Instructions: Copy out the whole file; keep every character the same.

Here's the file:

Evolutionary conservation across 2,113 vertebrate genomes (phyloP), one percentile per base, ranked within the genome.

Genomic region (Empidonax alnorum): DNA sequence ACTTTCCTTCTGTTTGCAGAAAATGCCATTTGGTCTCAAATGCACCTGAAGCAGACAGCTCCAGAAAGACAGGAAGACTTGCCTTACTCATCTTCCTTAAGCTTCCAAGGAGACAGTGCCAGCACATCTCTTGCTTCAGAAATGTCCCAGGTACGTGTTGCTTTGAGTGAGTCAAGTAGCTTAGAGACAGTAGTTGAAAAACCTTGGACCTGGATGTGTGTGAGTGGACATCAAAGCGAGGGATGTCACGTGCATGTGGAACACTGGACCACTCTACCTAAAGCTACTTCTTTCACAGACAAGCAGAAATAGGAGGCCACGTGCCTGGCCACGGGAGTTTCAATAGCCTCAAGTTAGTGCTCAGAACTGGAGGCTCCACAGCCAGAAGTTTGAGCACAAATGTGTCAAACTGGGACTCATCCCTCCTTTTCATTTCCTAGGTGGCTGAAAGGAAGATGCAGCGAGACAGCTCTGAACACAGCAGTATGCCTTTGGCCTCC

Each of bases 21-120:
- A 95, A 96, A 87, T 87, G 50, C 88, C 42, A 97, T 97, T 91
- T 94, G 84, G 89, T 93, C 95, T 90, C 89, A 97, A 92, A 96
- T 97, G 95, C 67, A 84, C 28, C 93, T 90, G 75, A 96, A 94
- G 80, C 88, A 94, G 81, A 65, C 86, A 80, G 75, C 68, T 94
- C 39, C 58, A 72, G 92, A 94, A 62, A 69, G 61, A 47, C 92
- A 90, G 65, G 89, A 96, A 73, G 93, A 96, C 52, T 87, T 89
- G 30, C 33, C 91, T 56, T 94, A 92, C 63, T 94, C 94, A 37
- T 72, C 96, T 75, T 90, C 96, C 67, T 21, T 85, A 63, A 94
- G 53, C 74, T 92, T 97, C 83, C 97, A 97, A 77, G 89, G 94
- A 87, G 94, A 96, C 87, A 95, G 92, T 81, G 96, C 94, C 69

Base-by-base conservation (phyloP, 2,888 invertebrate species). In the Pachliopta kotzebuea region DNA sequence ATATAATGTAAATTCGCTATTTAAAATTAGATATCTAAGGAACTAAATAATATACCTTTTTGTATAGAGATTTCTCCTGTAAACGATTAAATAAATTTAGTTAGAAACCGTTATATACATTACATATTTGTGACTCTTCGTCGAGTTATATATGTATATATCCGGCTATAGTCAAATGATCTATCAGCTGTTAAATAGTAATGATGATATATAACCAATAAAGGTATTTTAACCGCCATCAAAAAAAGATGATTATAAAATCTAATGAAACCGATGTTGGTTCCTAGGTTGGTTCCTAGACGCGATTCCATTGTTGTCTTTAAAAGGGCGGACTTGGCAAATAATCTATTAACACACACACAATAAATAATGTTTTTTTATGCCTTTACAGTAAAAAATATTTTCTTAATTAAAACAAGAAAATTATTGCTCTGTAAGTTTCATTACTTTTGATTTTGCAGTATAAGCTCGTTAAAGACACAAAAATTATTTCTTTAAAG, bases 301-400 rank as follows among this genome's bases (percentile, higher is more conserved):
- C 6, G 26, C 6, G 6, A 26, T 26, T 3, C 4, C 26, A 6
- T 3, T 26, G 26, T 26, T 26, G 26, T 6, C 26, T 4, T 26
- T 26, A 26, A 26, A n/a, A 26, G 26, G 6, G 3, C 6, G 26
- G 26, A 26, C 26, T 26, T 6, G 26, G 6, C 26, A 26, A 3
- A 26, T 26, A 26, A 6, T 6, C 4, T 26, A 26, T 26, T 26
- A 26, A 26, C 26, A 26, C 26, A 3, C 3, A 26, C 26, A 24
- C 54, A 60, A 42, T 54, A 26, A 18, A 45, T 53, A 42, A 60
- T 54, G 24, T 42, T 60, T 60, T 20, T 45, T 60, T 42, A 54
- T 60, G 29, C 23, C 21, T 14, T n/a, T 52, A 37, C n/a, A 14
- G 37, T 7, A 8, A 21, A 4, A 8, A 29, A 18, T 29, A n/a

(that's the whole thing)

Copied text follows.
Evolutionary conservation across 2,113 vertebrate genomes (phyloP), one percentile per base, ranked within the genome.

Genomic region (Empidonax alnorum): DNA sequence ACTTTCCTTCTGTTTGCAGAAAATGCCATTTGGTCTCAAATGCACCTGAAGCAGACAGCTCCAGAAAGACAGGAAGACTTGCCTTACTCATCTTCCTTAAGCTTCCAAGGAGACAGTGCCAGCACATCTCTTGCTTCAGAAATGTCCCAGGTACGTGTTGCTTTGAGTGAGTCAAGTAGCTTAGAGACAGTAGTTGAAAAACCTTGGACCTGGATGTGTGTGAGTGGACATCAAAGCGAGGGATGTCACGTGCATGTGGAACACTGGACCACTCTACCTAAAGCTACTTCTTTCACAGACAAGCAGAAATAGGAGGCCACGTGCCTGGCCACGGGAGTTTCAATAGCCTCAAGTTAGTGCTCAGAACTGGAGGCTCCACAGCCAGAAGTTTGAGCACAAATGTGTCAAACTGGGACTCATCCCTCCTTTTCATTTCCTAGGTGGCTGAAAGGAAGATGCAGCGAGACAGCTCTGAACACAGCAGTATGCCTTTGGCCTCC

Each of bases 21-120:
- A 95, A 96, A 87, T 87, G 50, C 88, C 42, A 97, T 97, T 91
- T 94, G 84, G 89, T 93, C 95, T 90, C 89, A 97, A 92, A 96
- T 97, G 95, C 67, A 84, C 28, C 93, T 90, G 75, A 96, A 94
- G 80, C 88, A 94, G 81, A 65, C 86, A 80, G 75, C 68, T 94
- C 39, C 58, A 72, G 92, A 94, A 62, A 69, G 61, A 47, C 92
- A 90, G 65, G 89, A 96, A 73, G 93, A 96, C 52, T 87, T 89
- G 30, C 33, C 91, T 56, T 94, A 92, C 63, T 94, C 94, A 37
- T 72, C 96, T 75, T 90, C 96, C 67, T 21, T 85, A 63, A 94
- G 53, C 74, T 92, T 97, C 83, C 97, A 97, A 77, G 89, G 94
- A 87, G 94, A 96, C 87, A 95, G 92, T 81, G 96, C 94, C 69

Base-by-base conservation (phyloP, 2,888 invertebrate species). In the Pachliopta kotzebuea region DNA sequence ATATAATGTAAATTCGCTATTTAAAATTAGATATCTAAGGAACTAAATAATATACCTTTTTGTATAGAGATTTCTCCTGTAAACGATTAAATAAATTTAGTTAGAAACCGTTATATACATTACATATTTGTGACTCTTCGTCGAGTTATATATGTATATATCCGGCTATAGTCAAATGATCTATCAGCTGTTAAATAGTAATGATGATATATAACCAATAAAGGTATTTTAACCGCCATCAAAAAAAGATGATTATAAAATCTAATGAAACCGATGTTGGTTCCTAGGTTGGTTCCTAGACGCGATTCCATTGTTGTCTTTAAAAGGGCGGACTTGGCAAATAATCTATTAACACACACACAATAAATAATGTTTTTTTATGCCTTTACAGTAAAAAATATTTTCTTAATTAAAACAAGAAAATTATTGCTCTGTAAGTTTCATTACTTTTGATTTTGCAGTATAAGCTCGTTAAAGACACAAAAATTATTTCTTTAAAG, bases 301-400 rank as follows among this genome's bases (percentile, higher is more conserved):
- C 6, G 26, C 6, G 6, A 26, T 26, T 3, C 4, C 26, A 6
- T 3, T 26, G 26, T 26, T 26, G 26, T 6, C 26, T 4, T 26
- T 26, A 26, A 26, A n/a, A 26, G 26, G 6, G 3, C 6, G 26
- G 26, A 26, C 26, T 26, T 6, G 26, G 6, C 26, A 26, A 3
- A 26, T 26, A 26, A 6, T 6, C 4, T 26, A 26, T 26, T 26
- A 26, A 26, C 26, A 26, C 26, A 3, C 3, A 26, C 26, A 24
- C 54, A 60, A 42, T 54, A 26, A 18, A 45, T 53, A 42, A 60
- T 54, G 24, T 42, T 60, T 60, T 20, T 45, T 60, T 42, A 54
- T 60, G 29, C 23, C 21, T 14, T n/a, T 52, A 37, C n/a, A 14
- G 37, T 7, A 8, A 21, A 4, A 8, A 29, A 18, T 29, A n/a